The Beginning of the Civil Rights Movement

A. Philip Randolph’s “March on Washington” which caused President Roosevelt to pass Executive Order 8802, which banned discrimination in defense jobs and established the Fair Employment Practices Commission (FEPC). A. Philip Randolph’s threat of the “March on Washington” started because of the exclusion of African-Americans in the expanding war industries during World War II. This marked the beginning of the civil rights movement which continued and gave motivation into other equal rights groups in the future. (CH 22 – World War II)

March on Washington 1963

“Gay Liberation” in the sixties. The 1969 police raid on the Stonewall Bar in New York’s Greenwich Village was one of the beginning points of this movement. According to Foner, “Rather than bowing to police harrassment, as in the past, gays fought back.” This event just like Philip Randolph’s “March on Washington” was a movement for social equality. It is also safe to assume that motivation and inspiration was given to this movement by Philip Randolph’s movement in the past which caused the beginning of the civil rights movement. (CH 24 – The Sixties)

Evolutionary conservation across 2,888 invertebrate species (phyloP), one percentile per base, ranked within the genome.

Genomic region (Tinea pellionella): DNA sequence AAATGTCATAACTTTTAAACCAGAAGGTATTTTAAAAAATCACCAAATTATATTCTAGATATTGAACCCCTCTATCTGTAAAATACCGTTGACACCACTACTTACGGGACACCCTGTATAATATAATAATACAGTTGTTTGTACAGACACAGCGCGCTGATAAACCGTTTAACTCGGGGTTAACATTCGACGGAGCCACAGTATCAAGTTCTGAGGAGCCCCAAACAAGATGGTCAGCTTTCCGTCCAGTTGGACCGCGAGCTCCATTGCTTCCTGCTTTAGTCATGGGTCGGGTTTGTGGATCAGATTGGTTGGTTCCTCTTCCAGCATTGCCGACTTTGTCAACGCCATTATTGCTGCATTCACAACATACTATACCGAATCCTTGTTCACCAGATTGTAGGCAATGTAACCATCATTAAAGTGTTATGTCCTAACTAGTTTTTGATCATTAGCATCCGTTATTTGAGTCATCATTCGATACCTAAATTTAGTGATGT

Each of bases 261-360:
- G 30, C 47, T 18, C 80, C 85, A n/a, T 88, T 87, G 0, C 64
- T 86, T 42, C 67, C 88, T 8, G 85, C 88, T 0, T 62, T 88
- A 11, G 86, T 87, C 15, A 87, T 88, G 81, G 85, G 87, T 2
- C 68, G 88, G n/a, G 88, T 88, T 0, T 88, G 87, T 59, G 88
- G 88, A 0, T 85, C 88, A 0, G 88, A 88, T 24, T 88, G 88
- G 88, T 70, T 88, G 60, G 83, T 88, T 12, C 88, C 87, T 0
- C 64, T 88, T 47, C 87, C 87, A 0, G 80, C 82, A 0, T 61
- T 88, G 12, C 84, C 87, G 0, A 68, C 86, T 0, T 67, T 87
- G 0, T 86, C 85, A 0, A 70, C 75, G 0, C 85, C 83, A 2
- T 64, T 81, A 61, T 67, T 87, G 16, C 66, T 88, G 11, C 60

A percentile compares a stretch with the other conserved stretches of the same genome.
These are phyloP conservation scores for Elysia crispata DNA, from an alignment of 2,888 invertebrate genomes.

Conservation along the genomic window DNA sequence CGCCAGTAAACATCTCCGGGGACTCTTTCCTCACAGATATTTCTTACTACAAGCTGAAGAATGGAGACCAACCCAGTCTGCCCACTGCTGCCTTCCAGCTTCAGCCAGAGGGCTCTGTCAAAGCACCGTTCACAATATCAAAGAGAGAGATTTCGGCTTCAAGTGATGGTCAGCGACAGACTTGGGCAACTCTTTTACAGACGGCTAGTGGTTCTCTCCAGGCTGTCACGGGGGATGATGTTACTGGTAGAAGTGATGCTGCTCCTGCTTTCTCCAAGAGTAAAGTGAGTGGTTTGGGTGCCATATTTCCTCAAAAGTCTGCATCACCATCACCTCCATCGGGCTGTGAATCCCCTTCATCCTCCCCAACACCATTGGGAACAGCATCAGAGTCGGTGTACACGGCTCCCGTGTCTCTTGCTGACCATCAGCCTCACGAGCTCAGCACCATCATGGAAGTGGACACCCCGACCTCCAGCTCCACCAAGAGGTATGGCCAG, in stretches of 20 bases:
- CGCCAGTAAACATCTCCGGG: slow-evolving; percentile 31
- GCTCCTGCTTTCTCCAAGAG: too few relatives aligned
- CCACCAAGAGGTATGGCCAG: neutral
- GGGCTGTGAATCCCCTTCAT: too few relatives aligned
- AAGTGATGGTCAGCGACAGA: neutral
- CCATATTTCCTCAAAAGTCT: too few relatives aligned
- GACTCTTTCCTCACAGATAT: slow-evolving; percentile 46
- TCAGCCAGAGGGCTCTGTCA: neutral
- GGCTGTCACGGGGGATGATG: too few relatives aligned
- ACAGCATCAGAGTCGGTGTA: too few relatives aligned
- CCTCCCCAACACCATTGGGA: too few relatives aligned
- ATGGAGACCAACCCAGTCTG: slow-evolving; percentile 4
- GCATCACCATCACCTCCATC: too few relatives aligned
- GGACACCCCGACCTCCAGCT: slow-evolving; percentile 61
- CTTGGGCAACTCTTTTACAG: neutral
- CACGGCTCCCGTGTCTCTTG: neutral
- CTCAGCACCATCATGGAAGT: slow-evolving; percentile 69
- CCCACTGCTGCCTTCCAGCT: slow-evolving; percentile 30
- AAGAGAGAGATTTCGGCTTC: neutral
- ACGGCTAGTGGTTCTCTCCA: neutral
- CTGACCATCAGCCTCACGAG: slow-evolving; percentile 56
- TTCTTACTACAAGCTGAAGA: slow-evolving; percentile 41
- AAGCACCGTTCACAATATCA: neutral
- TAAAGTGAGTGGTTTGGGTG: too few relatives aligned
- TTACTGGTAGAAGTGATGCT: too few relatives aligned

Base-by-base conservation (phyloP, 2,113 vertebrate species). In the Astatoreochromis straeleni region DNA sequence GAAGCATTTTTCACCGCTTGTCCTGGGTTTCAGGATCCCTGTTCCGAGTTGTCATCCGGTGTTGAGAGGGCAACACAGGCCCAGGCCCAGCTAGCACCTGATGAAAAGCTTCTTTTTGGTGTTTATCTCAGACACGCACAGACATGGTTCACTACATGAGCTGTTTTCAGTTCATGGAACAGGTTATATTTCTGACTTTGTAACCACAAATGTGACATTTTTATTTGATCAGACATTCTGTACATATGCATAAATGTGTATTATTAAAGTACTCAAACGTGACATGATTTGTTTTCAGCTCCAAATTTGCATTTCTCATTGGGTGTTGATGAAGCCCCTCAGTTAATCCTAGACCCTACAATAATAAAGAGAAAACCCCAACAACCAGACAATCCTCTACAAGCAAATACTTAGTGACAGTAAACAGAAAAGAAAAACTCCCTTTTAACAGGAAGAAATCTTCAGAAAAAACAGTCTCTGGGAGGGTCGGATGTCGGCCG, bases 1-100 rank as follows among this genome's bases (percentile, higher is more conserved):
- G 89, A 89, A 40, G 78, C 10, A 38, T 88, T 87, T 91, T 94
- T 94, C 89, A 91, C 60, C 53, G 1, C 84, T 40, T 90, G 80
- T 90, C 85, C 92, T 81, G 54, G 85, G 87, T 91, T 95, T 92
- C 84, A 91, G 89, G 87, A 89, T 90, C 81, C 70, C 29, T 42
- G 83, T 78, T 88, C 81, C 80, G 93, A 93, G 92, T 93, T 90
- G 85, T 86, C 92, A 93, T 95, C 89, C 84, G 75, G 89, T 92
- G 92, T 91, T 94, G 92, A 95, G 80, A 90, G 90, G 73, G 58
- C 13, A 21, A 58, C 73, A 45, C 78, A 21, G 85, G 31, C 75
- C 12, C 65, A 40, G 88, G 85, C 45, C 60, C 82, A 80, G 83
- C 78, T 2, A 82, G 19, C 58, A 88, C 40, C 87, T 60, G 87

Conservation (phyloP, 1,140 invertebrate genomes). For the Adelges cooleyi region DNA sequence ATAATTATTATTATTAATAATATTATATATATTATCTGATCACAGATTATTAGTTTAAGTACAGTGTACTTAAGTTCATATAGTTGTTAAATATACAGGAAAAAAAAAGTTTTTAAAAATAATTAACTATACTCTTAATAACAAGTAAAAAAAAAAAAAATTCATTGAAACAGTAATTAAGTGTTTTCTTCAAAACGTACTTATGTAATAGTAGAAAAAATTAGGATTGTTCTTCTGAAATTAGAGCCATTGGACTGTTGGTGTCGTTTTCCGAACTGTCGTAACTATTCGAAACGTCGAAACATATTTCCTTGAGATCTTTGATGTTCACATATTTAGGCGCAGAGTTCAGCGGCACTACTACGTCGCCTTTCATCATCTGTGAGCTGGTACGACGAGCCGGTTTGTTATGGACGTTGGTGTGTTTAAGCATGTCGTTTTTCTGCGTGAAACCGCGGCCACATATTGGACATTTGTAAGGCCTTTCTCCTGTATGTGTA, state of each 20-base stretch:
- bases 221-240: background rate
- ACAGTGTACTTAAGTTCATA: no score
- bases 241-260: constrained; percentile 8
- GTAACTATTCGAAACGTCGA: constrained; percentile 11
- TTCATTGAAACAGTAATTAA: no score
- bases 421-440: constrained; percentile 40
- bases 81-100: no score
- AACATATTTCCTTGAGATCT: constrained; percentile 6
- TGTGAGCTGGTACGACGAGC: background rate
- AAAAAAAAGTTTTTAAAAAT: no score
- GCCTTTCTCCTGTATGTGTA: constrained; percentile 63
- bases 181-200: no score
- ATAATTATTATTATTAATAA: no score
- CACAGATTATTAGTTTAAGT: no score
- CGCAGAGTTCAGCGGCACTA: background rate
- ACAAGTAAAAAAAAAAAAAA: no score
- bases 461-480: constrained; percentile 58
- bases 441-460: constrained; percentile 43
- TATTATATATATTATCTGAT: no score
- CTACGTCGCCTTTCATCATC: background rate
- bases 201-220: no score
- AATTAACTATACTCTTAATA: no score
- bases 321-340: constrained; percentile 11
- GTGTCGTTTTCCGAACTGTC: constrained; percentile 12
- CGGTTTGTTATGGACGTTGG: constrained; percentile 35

The American Indian Movement was also a chain effect of the social changes of the 1960s. Like the other two movements, this was also a social movement but targets another cultural group – the Native Americans. This movement however rather than fighting for literal equality (as in equality laws and rights), is more for compensation for past deeds. All three events are linked because they are fighting for social issues, rights and equality. After the first successful social right movement, others copied and replicated their success. The first movement started a domino effect which causes all future equal right movements to be interlinked. (CH 27 – Globalization and Its Discontents)

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